Currency
MY CANADA STORE
BY NAME: A B C D E F G H I J K L M N O P Q R S T U V W X Y Z
0ITEMS$0.00

Amitriptyline (Amitriptyline)

Amitriptyline is an anti-depressant prescribed for treating the many symptoms of depression.
Batch Expiry Date: November 2019

Amitriptyline 50 mg (Normal Dosage)

Package
Free Pills
Per Pill
Price
Savings
Bonuses
Order
60 pills $0.58 $34.80 SAVE $0.00
ADD TO CART
90 pills $0.45 $40.12 SAVE $11.70
ADD TO CART

Amitriptyline 25 mg (Low Dosage)

Package
Free Pills
Per Pill
Price
Savings
Bonuses
Order
90 pills $0.47 $42.31 SAVE $0.00
ADD TO CART
How it works

Amitriptyline affects and restores the balance of certain chemicals in the brain that have a direct effect on the person’s mood.

Guidelines for usage

Follow the dosage instructions provided by your doctor or as mentioned in the instruction booklet/product label.

Always use only as prescribed. Never exceed the dosage.

Amitriptyline may be used with or without food.

Avoid taking grapefruit or its juice when you use Amitriptyline.

Doctors recommend that you swallow the whole tablet/capsules with a glass of water unless it is specified that it can be broken or chewed.

NOTE: Use only if prescribed to you and intended for your use. Do not share with others.

Missed Dose

It is common for people to forget their dosage times and miss doses.

Do not panic if you have missed a dose.

Instead, skip the missed dose and take your next dose at the scheduled time. Do not double up or take more than what the doctor has prescribed.

How & where do I store Amitriptyline?

The medicine label contains detailed instructions regarding safe storage of the medication. Most medicines are best stored at room temperature between 15 and 30 degrees C (59 and 86 degrees F). Some medications may require to be refrigerated. Please check the product label.

Keep it away from the reach of children. Ensure that it is not exposed to direct sunlight or moisture.

Ask your pharmacist about safely disposing off medication that is past expiry date.

Overdose Related Information

If you accidentally consume more medication than what was prescribed, then contact an emergency healthcare center immediately.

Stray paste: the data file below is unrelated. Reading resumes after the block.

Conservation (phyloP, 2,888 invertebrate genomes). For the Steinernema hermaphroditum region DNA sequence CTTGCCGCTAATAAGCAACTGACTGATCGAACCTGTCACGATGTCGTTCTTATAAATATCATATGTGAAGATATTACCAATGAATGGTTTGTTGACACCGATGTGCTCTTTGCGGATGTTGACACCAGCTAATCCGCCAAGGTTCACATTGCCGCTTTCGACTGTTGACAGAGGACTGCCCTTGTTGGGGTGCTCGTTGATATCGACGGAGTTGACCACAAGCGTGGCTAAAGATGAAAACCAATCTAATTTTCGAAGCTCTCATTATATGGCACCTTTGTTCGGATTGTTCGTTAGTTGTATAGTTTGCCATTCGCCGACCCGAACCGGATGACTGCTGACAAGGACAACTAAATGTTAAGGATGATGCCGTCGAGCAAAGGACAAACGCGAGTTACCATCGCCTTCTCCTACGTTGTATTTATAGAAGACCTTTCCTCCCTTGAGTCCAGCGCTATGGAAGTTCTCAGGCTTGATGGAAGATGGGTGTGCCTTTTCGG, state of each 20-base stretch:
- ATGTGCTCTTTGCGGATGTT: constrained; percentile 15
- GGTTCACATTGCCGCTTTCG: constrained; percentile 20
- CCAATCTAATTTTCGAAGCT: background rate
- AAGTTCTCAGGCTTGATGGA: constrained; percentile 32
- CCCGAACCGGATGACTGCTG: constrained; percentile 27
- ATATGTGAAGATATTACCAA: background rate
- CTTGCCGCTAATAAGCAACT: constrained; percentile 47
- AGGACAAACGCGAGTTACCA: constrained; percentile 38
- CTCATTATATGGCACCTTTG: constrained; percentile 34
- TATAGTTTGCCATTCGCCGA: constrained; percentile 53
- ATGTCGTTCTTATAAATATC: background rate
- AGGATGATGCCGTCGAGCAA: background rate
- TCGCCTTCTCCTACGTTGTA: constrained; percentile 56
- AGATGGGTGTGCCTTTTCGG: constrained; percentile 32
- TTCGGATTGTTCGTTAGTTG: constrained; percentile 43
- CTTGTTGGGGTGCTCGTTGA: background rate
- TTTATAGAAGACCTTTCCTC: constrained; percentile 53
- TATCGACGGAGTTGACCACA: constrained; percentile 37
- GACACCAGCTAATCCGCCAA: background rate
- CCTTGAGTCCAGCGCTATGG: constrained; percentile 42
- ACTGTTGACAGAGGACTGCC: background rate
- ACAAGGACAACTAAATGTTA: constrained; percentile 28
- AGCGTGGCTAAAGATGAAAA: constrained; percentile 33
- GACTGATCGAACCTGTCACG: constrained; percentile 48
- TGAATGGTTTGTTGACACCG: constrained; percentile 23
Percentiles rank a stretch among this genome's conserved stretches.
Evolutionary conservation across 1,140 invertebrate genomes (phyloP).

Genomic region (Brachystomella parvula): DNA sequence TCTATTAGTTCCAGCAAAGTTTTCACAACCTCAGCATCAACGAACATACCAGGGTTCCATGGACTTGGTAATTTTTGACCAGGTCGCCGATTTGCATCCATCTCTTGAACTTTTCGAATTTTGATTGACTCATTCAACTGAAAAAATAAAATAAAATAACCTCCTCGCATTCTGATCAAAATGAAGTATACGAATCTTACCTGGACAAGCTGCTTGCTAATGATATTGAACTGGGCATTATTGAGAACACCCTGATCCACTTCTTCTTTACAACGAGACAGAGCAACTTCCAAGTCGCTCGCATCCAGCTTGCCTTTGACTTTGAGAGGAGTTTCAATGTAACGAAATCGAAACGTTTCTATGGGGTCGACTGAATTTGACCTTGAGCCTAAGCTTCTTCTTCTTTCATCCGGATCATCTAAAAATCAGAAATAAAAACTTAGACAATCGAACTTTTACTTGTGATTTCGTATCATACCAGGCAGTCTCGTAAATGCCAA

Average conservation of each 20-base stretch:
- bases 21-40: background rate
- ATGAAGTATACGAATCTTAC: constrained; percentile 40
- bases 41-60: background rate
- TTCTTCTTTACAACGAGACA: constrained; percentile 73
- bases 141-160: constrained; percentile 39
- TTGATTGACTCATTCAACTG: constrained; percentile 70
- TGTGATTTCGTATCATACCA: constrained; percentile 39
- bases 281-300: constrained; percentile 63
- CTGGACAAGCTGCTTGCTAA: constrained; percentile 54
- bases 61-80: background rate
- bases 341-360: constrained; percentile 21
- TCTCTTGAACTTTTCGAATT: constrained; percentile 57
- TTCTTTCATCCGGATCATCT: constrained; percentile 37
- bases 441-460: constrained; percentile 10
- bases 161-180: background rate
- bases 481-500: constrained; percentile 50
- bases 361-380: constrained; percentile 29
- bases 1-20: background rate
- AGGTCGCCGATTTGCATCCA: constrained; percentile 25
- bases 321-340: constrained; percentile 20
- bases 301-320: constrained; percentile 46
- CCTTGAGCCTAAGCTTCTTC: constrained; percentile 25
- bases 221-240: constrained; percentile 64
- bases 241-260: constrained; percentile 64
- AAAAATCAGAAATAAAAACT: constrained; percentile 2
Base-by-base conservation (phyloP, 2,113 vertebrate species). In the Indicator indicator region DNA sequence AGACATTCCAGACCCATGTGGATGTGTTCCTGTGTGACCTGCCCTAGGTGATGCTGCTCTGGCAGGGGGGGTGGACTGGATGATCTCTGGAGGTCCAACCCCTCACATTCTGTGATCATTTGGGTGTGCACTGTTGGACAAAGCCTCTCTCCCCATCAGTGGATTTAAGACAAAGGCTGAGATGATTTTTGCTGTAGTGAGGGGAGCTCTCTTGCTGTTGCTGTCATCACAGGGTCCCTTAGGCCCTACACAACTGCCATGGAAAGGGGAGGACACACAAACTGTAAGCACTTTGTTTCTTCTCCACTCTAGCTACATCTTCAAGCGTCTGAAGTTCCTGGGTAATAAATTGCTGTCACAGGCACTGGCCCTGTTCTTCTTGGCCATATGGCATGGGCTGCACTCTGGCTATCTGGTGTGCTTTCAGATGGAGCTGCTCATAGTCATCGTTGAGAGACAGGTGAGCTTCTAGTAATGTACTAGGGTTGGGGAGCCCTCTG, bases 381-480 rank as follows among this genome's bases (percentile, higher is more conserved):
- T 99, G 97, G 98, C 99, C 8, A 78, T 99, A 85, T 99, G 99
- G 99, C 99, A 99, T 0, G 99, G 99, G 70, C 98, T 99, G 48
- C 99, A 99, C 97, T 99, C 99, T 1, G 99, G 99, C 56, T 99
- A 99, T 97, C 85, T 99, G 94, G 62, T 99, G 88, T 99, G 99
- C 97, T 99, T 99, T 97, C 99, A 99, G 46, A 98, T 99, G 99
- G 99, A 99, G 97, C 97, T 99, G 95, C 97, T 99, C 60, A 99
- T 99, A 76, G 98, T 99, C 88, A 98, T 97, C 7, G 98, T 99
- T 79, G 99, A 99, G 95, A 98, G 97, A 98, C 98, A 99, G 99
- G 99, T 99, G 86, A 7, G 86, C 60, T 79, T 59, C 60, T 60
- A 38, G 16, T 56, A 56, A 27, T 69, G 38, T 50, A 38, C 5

Safety Information/ Warning Precautions

Discuss your medical history with your healthcare provider before you start using any new medication.

Ensure that you mention the following:

Any prior serious ailment, lifestyle disease or surgery
All the prescription drugs, OTC health supplements, herbal supplements that you are using currently
Your alcohol intake and whether you smoke or not
Any history of a known allergic reaction to prescription drugs or food
If you have a history of mental illness (eg, bipolar disorder, mania, manic-depression), or have considered or attempted suicide
If you have alcoholism or regularly consume 3 or more alcoholic beverages per day, if you have glaucoma, an irregular heartbeat, heart disease, chest pain, liver disease, prostate problems, thyroid disease, or are unable to urinate (urinary retention)
If you have a history of seizures, epilepsy, or porphyria.

This will allow your healthcare provider to prescribe the apt dosage of the medication for you.

To be avoided

You must avoid using Amitriptyline if it you are allergic to any ingredient in it or if:

You are currently taking or have taken a monoamine oxidase inhibitor (MAOI) (e.g., phenelzine, selegiline) within the last 14 days; you are taking antihistamines (e.g., diphenhydramine), cisapride, droperidol, a ketolide (e.g., telithromycin) , a macrolide (e.g., erythromycin), mibefradil, or pimozide; you are recovering from a heart attack.

Using Alcohol

Amitriptyline is known to cause drowsiness or dizziness. Your vision may be blurred and your judgement affected if you consume alcohol with this medication. So, avoid using alcohol while using Amitriptyline.

These effects may also get aggravated due to hot weather or fever or severe exercise. So, be cautious when you stand up after a long time from a sitting or lying position. If you feel giddy then lie down immediately and seek medical help.

Possible Drug & Food Interactions

Certain prescription drugs or health supplements or even food items are known to interact with the effects of medications. Amitriptyline is known to have possible interactions with the following medications.

MAOIs (eg, phenelzine, selegiline), Anticholinergics (eg, scopolamine), bupropion, cimetidine, fluconazole, phenothiazines (eg, chlorpromazine), SSRIs (eg, fluoxetine), terbinafine, or valproic acid, Antihistamines (eg, diphenhydramine), cisapride, droperidol, ketolides (eg, telithromycin), macrolides (eg, erythromycin), mibefradil, pimozide, or streptogramins (eg, quinupristin/dalfopristin), Carbamazepine, thyroid medicines (eg, levothyroxine), or stimulants (eg, albuterol, pseudoephedrine), Warfarin, Clonidine, guanethidine, or guanfacine

Additional Information

It is not clear whether Amitriptyline is safe for use by children below 18 years of age. So, if the patient is under this age, then speak to your doctor regarding the possible risks.

Important Information for Pregnant Women

Amitriptyline is categorized under FDA category C which indicates that it may pose a risk to the unborn fetus.

Discuss the potential risks with your healthcare provider before using the medication.

Certain medications may be found in breast milk so speak to your child’s doctor to rule out any possibilities of risk.